Art Collaboration Night Owl Style: Linocuts and vinyl cards


Hey KNK-ers. How’s it going?

Awhile back, I met someone on Facebook who enjoyed the same novel I did (Night Owl by M. Pierce) and she posted a picture of an owl sitting on a book. It was so neat I asked if I could scan it with MTC and cut the image out with black vinyl.

I also asked Erin to describe her art process with me because I loved what she was making and I’d never heard of it before.

So, in Erin’s words (mine in parenthesis and bold because you know I have a big mouth and have to comment on stuff)


My process:
My art process is very similar to the writing process of pre-write, draft, revision, edit, and publish (I’ve never asked, but Erin must be a teacher. I have the writing process posters on my wall so I get it).
1. An idea. As you know, this image was inspired by Night Owl. This particular idea came to me while I was sitting in morning traffic while on my way to work. I did a quick sketch and jotted down notes in my sketchbook. I also researched owls, trees, bird silhouettes, and open book photographs for reference.
First sketch:
2. I used the first sketch and the researched references to do a sketch that is more in the style for a linocut.
3. Revision-  At this point, I have a pretty good idea of where the image is going. I made some changes to the owl details, but was happy with the background.
4. I made an initial linocut so I could see if  I needed to make changes. I did not like how it came out, so I edited and revised.
image-6 <–didn’t work
So, I went back and changed the details that didn’t work for the print.
 <–worked and made to be the final print.
5. Publishing/Printing
Final Print:
Nocturnal. Linocut Print. 2014. Erin R. Remaley. Pittsburgh, PA
Linocut is a form of relief printing. A design is carved into a piece of linoleum using gouges. This is inked with a brayer, and a print made by placing a sheet of paper on top so the ink is transferred to the paper. Pressure is applied to get an even transfer of the ink by either running the linocut block and paper through a printing press or using a burnisher or brayer.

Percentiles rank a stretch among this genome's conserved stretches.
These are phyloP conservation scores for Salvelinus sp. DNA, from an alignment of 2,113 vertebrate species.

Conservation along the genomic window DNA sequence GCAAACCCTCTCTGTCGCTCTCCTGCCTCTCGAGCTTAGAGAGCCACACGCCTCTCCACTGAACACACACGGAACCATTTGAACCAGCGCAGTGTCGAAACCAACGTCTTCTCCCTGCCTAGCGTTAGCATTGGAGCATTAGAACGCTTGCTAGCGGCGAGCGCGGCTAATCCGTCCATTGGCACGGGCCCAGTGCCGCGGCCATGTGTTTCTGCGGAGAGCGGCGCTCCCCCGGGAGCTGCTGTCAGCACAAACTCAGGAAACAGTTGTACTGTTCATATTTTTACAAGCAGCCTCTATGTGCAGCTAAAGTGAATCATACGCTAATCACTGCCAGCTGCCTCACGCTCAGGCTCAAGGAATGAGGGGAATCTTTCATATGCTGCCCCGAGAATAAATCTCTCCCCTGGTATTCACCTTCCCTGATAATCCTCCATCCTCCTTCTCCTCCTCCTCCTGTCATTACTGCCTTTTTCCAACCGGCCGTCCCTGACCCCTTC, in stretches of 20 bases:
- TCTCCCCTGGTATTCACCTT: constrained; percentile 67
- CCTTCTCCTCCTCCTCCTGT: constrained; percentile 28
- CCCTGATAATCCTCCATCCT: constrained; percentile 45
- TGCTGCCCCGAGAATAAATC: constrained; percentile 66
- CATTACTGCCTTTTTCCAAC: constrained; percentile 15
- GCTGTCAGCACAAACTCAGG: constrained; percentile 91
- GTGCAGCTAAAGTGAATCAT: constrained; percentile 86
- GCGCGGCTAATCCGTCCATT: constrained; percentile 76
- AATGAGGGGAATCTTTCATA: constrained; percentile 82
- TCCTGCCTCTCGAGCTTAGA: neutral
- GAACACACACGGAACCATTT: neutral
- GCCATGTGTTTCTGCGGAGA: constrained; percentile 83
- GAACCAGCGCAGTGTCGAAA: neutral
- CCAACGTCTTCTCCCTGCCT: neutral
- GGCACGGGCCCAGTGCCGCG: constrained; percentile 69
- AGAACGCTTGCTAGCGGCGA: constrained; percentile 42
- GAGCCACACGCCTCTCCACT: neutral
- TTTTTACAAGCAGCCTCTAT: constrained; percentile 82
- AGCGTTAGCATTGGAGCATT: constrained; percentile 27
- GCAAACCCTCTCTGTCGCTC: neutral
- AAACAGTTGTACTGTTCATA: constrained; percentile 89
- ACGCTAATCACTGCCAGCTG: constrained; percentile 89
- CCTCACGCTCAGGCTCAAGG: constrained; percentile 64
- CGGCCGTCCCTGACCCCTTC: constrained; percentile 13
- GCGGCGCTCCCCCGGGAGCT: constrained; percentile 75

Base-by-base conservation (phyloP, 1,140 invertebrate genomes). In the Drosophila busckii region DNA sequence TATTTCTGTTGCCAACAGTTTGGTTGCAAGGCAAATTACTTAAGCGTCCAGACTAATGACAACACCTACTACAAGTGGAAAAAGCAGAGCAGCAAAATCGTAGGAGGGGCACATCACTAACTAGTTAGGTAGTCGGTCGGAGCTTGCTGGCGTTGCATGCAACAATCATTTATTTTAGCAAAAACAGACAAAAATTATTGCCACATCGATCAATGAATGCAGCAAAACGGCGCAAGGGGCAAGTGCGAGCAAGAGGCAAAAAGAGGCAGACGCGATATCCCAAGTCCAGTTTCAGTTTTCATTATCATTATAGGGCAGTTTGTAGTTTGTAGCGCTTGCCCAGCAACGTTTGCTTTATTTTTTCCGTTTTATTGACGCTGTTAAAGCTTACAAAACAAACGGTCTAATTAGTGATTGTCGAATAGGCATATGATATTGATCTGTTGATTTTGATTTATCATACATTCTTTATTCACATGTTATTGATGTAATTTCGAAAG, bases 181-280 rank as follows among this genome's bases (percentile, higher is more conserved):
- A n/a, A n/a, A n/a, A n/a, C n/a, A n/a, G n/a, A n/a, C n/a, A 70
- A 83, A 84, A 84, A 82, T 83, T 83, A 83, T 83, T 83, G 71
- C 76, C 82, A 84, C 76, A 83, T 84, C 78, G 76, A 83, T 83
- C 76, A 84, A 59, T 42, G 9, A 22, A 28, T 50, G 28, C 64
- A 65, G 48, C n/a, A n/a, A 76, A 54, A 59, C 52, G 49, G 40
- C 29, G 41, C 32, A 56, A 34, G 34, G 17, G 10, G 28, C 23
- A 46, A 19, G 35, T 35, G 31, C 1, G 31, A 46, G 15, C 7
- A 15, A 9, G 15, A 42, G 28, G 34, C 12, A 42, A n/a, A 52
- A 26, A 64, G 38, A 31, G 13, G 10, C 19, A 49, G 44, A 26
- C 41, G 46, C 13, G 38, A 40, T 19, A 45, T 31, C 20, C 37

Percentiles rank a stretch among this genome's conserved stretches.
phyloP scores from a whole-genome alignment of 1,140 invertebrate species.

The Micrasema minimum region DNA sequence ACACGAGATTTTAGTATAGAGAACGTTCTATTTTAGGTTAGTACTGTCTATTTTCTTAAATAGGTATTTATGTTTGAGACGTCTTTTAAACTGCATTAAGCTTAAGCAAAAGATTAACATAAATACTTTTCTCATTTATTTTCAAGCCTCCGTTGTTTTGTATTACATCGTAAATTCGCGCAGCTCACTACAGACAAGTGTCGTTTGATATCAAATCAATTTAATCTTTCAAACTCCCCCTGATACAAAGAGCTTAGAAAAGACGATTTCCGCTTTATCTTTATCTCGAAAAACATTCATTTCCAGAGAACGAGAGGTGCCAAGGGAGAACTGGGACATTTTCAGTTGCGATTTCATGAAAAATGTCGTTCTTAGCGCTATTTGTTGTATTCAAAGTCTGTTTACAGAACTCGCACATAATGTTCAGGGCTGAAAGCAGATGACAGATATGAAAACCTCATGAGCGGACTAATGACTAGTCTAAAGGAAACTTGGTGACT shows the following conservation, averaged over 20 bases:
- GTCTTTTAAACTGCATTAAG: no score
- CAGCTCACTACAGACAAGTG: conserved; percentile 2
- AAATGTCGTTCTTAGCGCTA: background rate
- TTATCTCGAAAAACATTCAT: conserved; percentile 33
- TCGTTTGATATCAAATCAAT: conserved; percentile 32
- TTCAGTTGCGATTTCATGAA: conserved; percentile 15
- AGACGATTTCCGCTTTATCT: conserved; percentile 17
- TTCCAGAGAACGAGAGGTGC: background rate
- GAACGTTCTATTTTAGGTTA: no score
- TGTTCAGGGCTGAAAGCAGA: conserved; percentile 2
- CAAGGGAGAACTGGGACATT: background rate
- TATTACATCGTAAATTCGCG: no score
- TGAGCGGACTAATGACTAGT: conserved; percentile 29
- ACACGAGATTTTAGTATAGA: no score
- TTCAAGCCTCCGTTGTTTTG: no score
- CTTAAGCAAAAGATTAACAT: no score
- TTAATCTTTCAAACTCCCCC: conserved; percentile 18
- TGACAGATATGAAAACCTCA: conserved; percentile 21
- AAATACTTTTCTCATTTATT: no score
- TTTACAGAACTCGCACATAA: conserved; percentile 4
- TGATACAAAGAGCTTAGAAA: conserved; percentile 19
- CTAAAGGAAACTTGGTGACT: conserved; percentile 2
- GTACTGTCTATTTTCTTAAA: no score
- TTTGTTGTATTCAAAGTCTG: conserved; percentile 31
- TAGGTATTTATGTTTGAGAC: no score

A linocut also refers to a print made with this method. (
My Etsy shop is AfterMidnightInk and the link is:
Isn’t that neat? Anyway, she posted a picture of the linocut and I asked her if I could try to scan it with Make the Cut and cut it out in vinyl. Since she said yes, I did. I first brought the image into Photoshop and took out the yellow tint in the picture because I needed good contrast to get a good scan. A lot of the details didn’t scan so well (the book pages and lines around the eyes) so I used the editing tool in Make the Cut to fix the areas so that they would cut nice.
I actually did my final cut in a 4 x 5.25″ size because I thought the owl would look great on greeting cards.
Here is the first one I did. I noticed that the eyes weren’t correct and the lines around the eyes were too small to cut out. So I went back in and edited those along with the left side of the book. I cut the image again with KNK Maxx, weeded it, and added a little red bow after applying the vinyl to kraft paper and gluing it to a white card.
I am cutting out a 5×7″ version for her because I thought it would look really neat applied to a piece of glass.
However, I discovered the picture frame I used was a cheap IKEA frame and it was plexiglass, not glass. I took a picture of it on a letter and one of the bookmarks I received from the awesome M. Pierce.
oops. My watermark covered the website address:
Well, I learned something cool and neat and if you haven’t heard of it before, hopefully you did as well.
Until next month,
Stay Classy KNK-ers
KNK Maxx 24″ from KNK USA
black vinyl from KNK USA
kraft card stock (Michaels)
red ribbon (in my crap shack)

2 thoughts on “Art Collaboration Night Owl Style: Linocuts and vinyl cards

  1. Wow, love the card and the post describing the lino cut was most fascinating too. Thanks for sharing. ~Diane

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